The famed P.I. works to uncover facts of the death of a wealthy socialite whose two grown children are accused of murdering her. Complicating matters are Rockford's omnipresent "friend" ... See full summary »
Laid-back private eye Jim Rockford and his brown Pontiac Firebird become embroiled in another case when he runs across an old flame, blind psychologist Megan. Her no-good playboy cousin ... See full summary »
Out for an evening of fun, Jim finds Dennis' son homeless on the street. After giving him some money, lining up an apartment, and getting him a job, Jim soon finds out, as well as much to ... See full summary »
An friend of Jim's continues to seek his help for her murdered son, but when she winds up dead not long after an altercation with the mafia man, Jim must must do what it takes to put both her soul and her son's, at rest, himself.
After a quiet fishing trip, Rockford is tricked into taking over a fellow PI's case involving alleged Police misconduct, which lands him in the hospital, hounded by a beautiful reporter, ... See full summary »
Set in Sweetwater, Arizona in the 1880s with solid citizen Bret owning a ranch and part of the Red Ox Saloon. Stable cast with varying stories, often centered on conflict between the ambitious sheriff and everyone else.
In 1914, Nichols, a soldier, sick of killing, returns to his Arizona hometown, named after his family, and is strong-armed into serving as Sheriff by the Ketcham clan, who run the area. ... See full summary »
Sergeant Major Zack arrives at a new army base with his wife, son and Sherman tank. One night at a bar he "stops" a pimp/deputy from beating a girl. The corrupt sheriff uses Zack's son for revenge and Zack uses his tank.
Marvin J. Chomsky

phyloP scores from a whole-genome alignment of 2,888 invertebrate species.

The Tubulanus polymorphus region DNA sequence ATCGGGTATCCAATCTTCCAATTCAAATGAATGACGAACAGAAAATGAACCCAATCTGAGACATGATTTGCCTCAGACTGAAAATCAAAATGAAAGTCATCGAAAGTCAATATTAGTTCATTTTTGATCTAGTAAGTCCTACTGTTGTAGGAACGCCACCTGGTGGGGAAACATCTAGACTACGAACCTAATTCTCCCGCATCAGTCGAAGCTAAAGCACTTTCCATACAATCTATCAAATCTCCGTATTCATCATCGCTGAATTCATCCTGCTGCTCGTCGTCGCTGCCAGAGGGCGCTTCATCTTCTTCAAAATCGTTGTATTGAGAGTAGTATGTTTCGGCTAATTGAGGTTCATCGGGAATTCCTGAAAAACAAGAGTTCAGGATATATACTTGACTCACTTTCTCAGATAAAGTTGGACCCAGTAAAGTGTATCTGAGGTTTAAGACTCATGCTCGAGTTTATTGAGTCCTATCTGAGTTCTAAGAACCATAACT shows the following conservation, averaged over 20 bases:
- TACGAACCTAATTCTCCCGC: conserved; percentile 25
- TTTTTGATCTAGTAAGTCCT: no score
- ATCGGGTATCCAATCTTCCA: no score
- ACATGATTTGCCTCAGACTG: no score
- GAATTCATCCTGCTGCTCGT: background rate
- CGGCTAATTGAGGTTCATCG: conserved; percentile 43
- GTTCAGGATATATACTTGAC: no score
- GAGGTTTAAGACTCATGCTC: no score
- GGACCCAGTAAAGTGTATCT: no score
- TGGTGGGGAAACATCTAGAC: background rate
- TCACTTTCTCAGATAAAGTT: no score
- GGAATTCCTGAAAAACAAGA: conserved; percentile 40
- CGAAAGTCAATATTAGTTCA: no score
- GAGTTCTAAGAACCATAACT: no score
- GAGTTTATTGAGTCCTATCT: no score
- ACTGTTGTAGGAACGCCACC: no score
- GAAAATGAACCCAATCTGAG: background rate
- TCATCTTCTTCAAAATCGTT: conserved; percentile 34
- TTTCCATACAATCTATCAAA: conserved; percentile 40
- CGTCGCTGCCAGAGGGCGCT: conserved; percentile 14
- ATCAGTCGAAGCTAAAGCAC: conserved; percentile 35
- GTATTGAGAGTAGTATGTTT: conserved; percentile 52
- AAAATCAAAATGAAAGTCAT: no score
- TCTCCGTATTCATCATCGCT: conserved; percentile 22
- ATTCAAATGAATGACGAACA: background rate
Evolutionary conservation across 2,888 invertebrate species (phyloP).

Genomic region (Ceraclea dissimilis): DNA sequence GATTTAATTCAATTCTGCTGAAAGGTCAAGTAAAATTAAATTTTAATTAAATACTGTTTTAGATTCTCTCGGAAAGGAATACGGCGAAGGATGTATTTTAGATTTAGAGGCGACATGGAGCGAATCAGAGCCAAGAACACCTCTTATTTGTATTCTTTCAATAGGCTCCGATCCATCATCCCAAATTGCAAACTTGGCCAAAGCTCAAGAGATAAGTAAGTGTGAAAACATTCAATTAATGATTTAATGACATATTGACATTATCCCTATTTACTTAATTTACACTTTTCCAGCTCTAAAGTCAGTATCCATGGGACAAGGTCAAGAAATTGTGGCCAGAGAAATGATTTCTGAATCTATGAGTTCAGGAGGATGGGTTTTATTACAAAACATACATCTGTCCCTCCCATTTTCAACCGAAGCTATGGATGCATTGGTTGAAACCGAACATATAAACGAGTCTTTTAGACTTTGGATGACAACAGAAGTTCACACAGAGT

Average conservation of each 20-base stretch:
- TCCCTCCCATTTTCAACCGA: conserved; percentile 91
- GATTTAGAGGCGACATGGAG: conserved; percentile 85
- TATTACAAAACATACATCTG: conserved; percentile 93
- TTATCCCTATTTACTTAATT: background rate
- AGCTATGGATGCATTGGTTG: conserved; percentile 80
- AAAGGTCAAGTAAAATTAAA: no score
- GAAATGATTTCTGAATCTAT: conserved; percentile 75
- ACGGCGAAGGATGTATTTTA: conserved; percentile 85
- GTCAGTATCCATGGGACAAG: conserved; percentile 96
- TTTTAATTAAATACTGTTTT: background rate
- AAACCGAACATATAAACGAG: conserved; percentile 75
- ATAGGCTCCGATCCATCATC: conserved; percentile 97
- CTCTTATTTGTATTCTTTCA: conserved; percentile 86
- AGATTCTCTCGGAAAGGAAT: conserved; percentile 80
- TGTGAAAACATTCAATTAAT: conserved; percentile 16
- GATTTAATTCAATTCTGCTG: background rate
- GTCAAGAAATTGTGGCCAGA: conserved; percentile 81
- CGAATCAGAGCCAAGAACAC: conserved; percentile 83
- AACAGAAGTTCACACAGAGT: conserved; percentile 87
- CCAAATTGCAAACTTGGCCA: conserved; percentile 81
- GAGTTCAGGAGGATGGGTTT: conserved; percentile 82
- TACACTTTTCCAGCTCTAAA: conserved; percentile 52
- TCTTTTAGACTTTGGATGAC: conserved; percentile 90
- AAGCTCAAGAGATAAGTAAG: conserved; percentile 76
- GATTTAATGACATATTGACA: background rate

C. Thomas Howell
These Rockford films are love letters to the series' many faithful viewers, and as such, there's many little nods to the series. This one starts it off in the very first scene. After the cable guy finishes installing Jim's cable, he says; 'call us, and will be here faster than you can say Geronimo...', which is a reference to the last episode of the series' first year; The Rockford Files: Roundabout (1975). When Jim wants the agents to rush in - atop Hoover Dam - and save him, he's supposed to yell, 'Geronimo'. Even though he repeatedly says it, in ever-more ridiculous ways, he's left hanging (BTW; they DO finally show up). See more »
I really loved this Rockford Files TV movie, "Blessing in Disguise," during which Jim has to deal with Angel (Stuart Margolin) as a phony TV preacher who, with his congregation of crazies, is boycotting the film Little Ezekial as being anti-Christian. Unfortunately, Laura, the star of the film's (Renee O'Connor) life is being threatened, and Jim's car is trashed, with the word Satan in red paint along the side.
That, plus the fact that Angel is wearing some of his clothes, has Jim ready to murder Angel himself. Not only that, but Angel's bodyguards are two thugs he met in prison who are constantly bouncing Jim around.
It's such a joy to see Margolin and Garner together - their chemistry is fantastic. Also on board was Joe Santos (Dennis), and Morton Downey, Jr., when Angel, Laura Sue, and the films' producers (modeled on Golan and Globus) battle it out on his show, which ends in chaos.
Then a producer brought on at the last minute is found dead.
It doesn't take Jim too long to figure everything out, but the script is just a fun excuse for the delightful sparring between Jim and Angel.
Not all of the eight Rockford Files TV movies are as good as this one, but I'll take any one of them.
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